Memories of Murder Review: Bong Joon-ho’s Pre-Parasite Excellence


Four years before the Zodiac Killer befuddled California police in David Fincher’s Zodiac, co-writer and director Bong Joon-ho brought South Korea’s first serial killer to the screen in 2003 with Memories of Murder. Bong was building a storied career in his native Korea before the director was formally introduced in the United States with Snowpiercer (2013), Okja (2017), and Parasite (2019). Memories of Murder, only his second feature film, is an instant classic.

Park (long-time Bong collaborator Song Kang-ho) is called to the scene where two young women have been raped and murdered. Park is out of his depth from start, as he fails to establish a crime scene, falsifies evidence, and trusts his intuition to spot the perpetrator. He hones in on a developmentally disabled boy, Baek Kwang-ho (Park No-shik), as the culprit. Park’s partner, Cho (Kim Roi-ha), is recruited to beat a confession out of Baek. As frustration mounts and the body count grows, Seoul detective Seo Tae-yoon (Kim Sang-kyung) joins the investigation.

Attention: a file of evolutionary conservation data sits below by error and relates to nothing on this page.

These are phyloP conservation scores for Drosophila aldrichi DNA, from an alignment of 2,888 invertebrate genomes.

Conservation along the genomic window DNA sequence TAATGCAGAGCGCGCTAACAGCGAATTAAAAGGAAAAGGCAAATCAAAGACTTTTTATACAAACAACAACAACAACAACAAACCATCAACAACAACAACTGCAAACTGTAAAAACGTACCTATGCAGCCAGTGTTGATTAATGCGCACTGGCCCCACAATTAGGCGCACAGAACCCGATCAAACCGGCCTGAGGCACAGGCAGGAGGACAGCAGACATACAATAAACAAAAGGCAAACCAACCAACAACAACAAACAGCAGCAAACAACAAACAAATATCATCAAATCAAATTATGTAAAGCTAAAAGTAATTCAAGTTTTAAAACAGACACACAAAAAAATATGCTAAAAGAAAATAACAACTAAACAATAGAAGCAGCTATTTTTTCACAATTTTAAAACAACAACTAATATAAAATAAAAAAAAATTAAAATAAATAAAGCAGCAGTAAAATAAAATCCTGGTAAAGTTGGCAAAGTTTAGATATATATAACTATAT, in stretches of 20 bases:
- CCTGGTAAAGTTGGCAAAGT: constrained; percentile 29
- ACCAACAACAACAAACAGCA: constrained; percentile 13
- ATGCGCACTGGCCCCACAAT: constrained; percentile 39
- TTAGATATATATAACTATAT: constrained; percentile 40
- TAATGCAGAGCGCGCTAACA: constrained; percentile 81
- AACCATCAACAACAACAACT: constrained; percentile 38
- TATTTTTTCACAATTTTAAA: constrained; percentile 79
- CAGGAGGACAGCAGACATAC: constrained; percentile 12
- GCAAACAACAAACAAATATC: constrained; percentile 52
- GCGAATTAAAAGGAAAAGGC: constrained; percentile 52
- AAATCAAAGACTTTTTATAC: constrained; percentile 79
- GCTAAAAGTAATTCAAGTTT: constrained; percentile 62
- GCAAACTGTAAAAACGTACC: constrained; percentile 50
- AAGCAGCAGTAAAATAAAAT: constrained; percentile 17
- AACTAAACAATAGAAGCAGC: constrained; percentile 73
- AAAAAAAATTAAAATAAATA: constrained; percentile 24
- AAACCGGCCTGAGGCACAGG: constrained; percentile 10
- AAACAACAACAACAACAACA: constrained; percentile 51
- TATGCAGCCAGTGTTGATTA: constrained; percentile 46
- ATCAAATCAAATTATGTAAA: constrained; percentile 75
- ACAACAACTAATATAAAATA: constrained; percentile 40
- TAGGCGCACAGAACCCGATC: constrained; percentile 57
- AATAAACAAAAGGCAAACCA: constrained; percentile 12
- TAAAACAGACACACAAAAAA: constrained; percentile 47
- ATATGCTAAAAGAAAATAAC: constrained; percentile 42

Few detective stories have communicated the exasperation of a fruitless lead as effortlessly as Memories of Murder. Bong simultaneously allows empathy for the detectives and resentment for their sheer incompetence. The police are understandably desperate to provide closure for the shell-shocked town and its grieving families. But as the investigative team brutalizes, intuits, and drinks its way from one dead-end to the next, the goodwill burns away like flame on a short fuse.

Media pressure to name a subject drives the detectives to increasingly outlandish methodologies. They eventually consult a psychic, revealing the utter futility of murder investigations before the widespread use of DNA evidence. Memories of Murder raises the question of how many innocent lives were upended on the back of a wrongful conviction. Bong and co-writer Shim Sung-bo elicit themes that are as relevant today as they were in 2003. As with Parasite, those themes apply seamlessly to the United States.

Bong’s trademarked tonal shifts are apparent in Memories of Murder. There are multiple wrestling-style dropkicks in the film’s two hour and 11-minute runtime. Although the film closest resembles Fincher’s Zodiac and Mindhunter, Bong verges into true horror more than once. Later in the film, Seo realizes that the killer only targets women wearing red on rainy nights. The detectives enlist their own police officer as bait, and the ensuing scenes are Silence of the Lambs-esque.

Memories of Murder is on the shortlist of great crime thrillers with the likes of Mulholland Drive, No Country for Old Men, and Se7en. Bong triumphantly juggles police brutality and community trauma in his sophomoric film and first true masterpiece.